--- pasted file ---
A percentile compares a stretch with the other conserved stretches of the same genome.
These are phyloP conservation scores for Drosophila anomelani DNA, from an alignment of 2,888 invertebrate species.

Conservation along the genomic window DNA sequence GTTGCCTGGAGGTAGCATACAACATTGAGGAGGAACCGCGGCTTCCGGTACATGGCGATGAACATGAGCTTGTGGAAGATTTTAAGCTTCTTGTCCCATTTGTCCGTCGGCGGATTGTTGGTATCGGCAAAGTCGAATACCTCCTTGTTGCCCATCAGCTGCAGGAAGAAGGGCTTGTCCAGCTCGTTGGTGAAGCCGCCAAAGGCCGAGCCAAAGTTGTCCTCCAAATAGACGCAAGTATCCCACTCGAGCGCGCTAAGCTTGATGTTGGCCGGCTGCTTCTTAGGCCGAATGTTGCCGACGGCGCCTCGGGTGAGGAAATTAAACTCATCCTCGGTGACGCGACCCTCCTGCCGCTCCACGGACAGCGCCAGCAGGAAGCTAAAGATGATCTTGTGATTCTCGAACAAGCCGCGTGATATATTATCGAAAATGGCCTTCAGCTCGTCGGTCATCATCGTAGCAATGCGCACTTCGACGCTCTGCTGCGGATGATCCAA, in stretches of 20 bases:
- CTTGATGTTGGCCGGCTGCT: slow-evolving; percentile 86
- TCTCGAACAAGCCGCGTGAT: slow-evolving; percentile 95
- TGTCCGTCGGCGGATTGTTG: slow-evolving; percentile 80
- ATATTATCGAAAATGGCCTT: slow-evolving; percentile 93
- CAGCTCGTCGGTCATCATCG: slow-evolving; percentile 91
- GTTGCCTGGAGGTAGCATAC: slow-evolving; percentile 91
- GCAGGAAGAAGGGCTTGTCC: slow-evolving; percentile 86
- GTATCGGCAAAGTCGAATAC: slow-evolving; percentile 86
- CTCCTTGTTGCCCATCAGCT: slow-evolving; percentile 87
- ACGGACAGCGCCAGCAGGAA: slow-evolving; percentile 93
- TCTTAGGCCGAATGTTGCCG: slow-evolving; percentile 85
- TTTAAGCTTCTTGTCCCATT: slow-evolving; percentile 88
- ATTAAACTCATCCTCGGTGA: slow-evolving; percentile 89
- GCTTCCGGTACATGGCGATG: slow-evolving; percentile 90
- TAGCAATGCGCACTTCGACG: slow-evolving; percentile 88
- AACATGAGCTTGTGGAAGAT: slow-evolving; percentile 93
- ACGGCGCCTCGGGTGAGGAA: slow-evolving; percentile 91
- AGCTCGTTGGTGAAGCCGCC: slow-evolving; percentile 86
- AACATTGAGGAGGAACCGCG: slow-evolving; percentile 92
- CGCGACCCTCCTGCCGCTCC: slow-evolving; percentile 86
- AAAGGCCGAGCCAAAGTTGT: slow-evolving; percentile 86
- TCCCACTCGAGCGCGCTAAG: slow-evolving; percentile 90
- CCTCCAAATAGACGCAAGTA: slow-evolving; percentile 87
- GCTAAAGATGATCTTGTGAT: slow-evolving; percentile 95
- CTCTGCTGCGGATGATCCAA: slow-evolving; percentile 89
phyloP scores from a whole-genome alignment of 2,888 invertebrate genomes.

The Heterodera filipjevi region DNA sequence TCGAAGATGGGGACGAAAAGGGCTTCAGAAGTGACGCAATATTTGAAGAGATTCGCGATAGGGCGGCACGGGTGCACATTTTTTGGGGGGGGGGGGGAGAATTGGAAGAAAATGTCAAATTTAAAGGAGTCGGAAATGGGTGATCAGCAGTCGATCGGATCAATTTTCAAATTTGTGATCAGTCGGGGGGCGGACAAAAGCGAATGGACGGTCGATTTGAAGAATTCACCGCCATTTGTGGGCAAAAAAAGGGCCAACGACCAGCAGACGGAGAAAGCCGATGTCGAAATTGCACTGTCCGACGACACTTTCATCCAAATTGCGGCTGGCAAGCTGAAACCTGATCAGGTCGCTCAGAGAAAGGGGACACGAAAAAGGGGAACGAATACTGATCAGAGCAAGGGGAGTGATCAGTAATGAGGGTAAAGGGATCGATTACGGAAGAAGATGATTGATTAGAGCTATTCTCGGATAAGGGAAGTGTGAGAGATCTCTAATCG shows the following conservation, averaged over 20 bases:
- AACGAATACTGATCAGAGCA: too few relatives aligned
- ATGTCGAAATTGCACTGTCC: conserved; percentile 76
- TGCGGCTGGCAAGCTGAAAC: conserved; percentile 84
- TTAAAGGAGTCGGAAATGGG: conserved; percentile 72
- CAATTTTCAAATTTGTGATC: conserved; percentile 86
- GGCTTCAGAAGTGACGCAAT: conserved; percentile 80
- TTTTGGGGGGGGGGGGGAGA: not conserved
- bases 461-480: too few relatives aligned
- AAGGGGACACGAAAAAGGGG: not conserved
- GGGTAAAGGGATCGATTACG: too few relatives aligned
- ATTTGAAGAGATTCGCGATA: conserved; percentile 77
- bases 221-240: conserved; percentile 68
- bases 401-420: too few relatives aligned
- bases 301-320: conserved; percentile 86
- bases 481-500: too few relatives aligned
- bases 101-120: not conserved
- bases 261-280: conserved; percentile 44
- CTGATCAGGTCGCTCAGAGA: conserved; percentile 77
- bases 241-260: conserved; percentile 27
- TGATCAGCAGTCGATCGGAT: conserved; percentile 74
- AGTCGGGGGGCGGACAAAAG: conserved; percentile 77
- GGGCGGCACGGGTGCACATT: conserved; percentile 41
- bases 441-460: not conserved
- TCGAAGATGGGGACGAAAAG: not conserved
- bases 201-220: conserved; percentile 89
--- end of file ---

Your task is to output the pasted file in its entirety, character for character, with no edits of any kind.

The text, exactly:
A percentile compares a stretch with the other conserved stretches of the same genome.
These are phyloP conservation scores for Drosophila anomelani DNA, from an alignment of 2,888 invertebrate species.

Conservation along the genomic window DNA sequence GTTGCCTGGAGGTAGCATACAACATTGAGGAGGAACCGCGGCTTCCGGTACATGGCGATGAACATGAGCTTGTGGAAGATTTTAAGCTTCTTGTCCCATTTGTCCGTCGGCGGATTGTTGGTATCGGCAAAGTCGAATACCTCCTTGTTGCCCATCAGCTGCAGGAAGAAGGGCTTGTCCAGCTCGTTGGTGAAGCCGCCAAAGGCCGAGCCAAAGTTGTCCTCCAAATAGACGCAAGTATCCCACTCGAGCGCGCTAAGCTTGATGTTGGCCGGCTGCTTCTTAGGCCGAATGTTGCCGACGGCGCCTCGGGTGAGGAAATTAAACTCATCCTCGGTGACGCGACCCTCCTGCCGCTCCACGGACAGCGCCAGCAGGAAGCTAAAGATGATCTTGTGATTCTCGAACAAGCCGCGTGATATATTATCGAAAATGGCCTTCAGCTCGTCGGTCATCATCGTAGCAATGCGCACTTCGACGCTCTGCTGCGGATGATCCAA, in stretches of 20 bases:
- CTTGATGTTGGCCGGCTGCT: slow-evolving; percentile 86
- TCTCGAACAAGCCGCGTGAT: slow-evolving; percentile 95
- TGTCCGTCGGCGGATTGTTG: slow-evolving; percentile 80
- ATATTATCGAAAATGGCCTT: slow-evolving; percentile 93
- CAGCTCGTCGGTCATCATCG: slow-evolving; percentile 91
- GTTGCCTGGAGGTAGCATAC: slow-evolving; percentile 91
- GCAGGAAGAAGGGCTTGTCC: slow-evolving; percentile 86
- GTATCGGCAAAGTCGAATAC: slow-evolving; percentile 86
- CTCCTTGTTGCCCATCAGCT: slow-evolving; percentile 87
- ACGGACAGCGCCAGCAGGAA: slow-evolving; percentile 93
- TCTTAGGCCGAATGTTGCCG: slow-evolving; percentile 85
- TTTAAGCTTCTTGTCCCATT: slow-evolving; percentile 88
- ATTAAACTCATCCTCGGTGA: slow-evolving; percentile 89
- GCTTCCGGTACATGGCGATG: slow-evolving; percentile 90
- TAGCAATGCGCACTTCGACG: slow-evolving; percentile 88
- AACATGAGCTTGTGGAAGAT: slow-evolving; percentile 93
- ACGGCGCCTCGGGTGAGGAA: slow-evolving; percentile 91
- AGCTCGTTGGTGAAGCCGCC: slow-evolving; percentile 86
- AACATTGAGGAGGAACCGCG: slow-evolving; percentile 92
- CGCGACCCTCCTGCCGCTCC: slow-evolving; percentile 86
- AAAGGCCGAGCCAAAGTTGT: slow-evolving; percentile 86
- TCCCACTCGAGCGCGCTAAG: slow-evolving; percentile 90
- CCTCCAAATAGACGCAAGTA: slow-evolving; percentile 87
- GCTAAAGATGATCTTGTGAT: slow-evolving; percentile 95
- CTCTGCTGCGGATGATCCAA: slow-evolving; percentile 89
phyloP scores from a whole-genome alignment of 2,888 invertebrate genomes.

The Heterodera filipjevi region DNA sequence TCGAAGATGGGGACGAAAAGGGCTTCAGAAGTGACGCAATATTTGAAGAGATTCGCGATAGGGCGGCACGGGTGCACATTTTTTGGGGGGGGGGGGGAGAATTGGAAGAAAATGTCAAATTTAAAGGAGTCGGAAATGGGTGATCAGCAGTCGATCGGATCAATTTTCAAATTTGTGATCAGTCGGGGGGCGGACAAAAGCGAATGGACGGTCGATTTGAAGAATTCACCGCCATTTGTGGGCAAAAAAAGGGCCAACGACCAGCAGACGGAGAAAGCCGATGTCGAAATTGCACTGTCCGACGACACTTTCATCCAAATTGCGGCTGGCAAGCTGAAACCTGATCAGGTCGCTCAGAGAAAGGGGACACGAAAAAGGGGAACGAATACTGATCAGAGCAAGGGGAGTGATCAGTAATGAGGGTAAAGGGATCGATTACGGAAGAAGATGATTGATTAGAGCTATTCTCGGATAAGGGAAGTGTGAGAGATCTCTAATCG shows the following conservation, averaged over 20 bases:
- AACGAATACTGATCAGAGCA: too few relatives aligned
- ATGTCGAAATTGCACTGTCC: conserved; percentile 76
- TGCGGCTGGCAAGCTGAAAC: conserved; percentile 84
- TTAAAGGAGTCGGAAATGGG: conserved; percentile 72
- CAATTTTCAAATTTGTGATC: conserved; percentile 86
- GGCTTCAGAAGTGACGCAAT: conserved; percentile 80
- TTTTGGGGGGGGGGGGGAGA: not conserved
- bases 461-480: too few relatives aligned
- AAGGGGACACGAAAAAGGGG: not conserved
- GGGTAAAGGGATCGATTACG: too few relatives aligned
- ATTTGAAGAGATTCGCGATA: conserved; percentile 77
- bases 221-240: conserved; percentile 68
- bases 401-420: too few relatives aligned
- bases 301-320: conserved; percentile 86
- bases 481-500: too few relatives aligned
- bases 101-120: not conserved
- bases 261-280: conserved; percentile 44
- CTGATCAGGTCGCTCAGAGA: conserved; percentile 77
- bases 241-260: conserved; percentile 27
- TGATCAGCAGTCGATCGGAT: conserved; percentile 74
- AGTCGGGGGGCGGACAAAAG: conserved; percentile 77
- GGGCGGCACGGGTGCACATT: conserved; percentile 41
- bases 441-460: not conserved
- TCGAAGATGGGGACGAAAAG: not conserved
- bases 201-220: conserved; percentile 89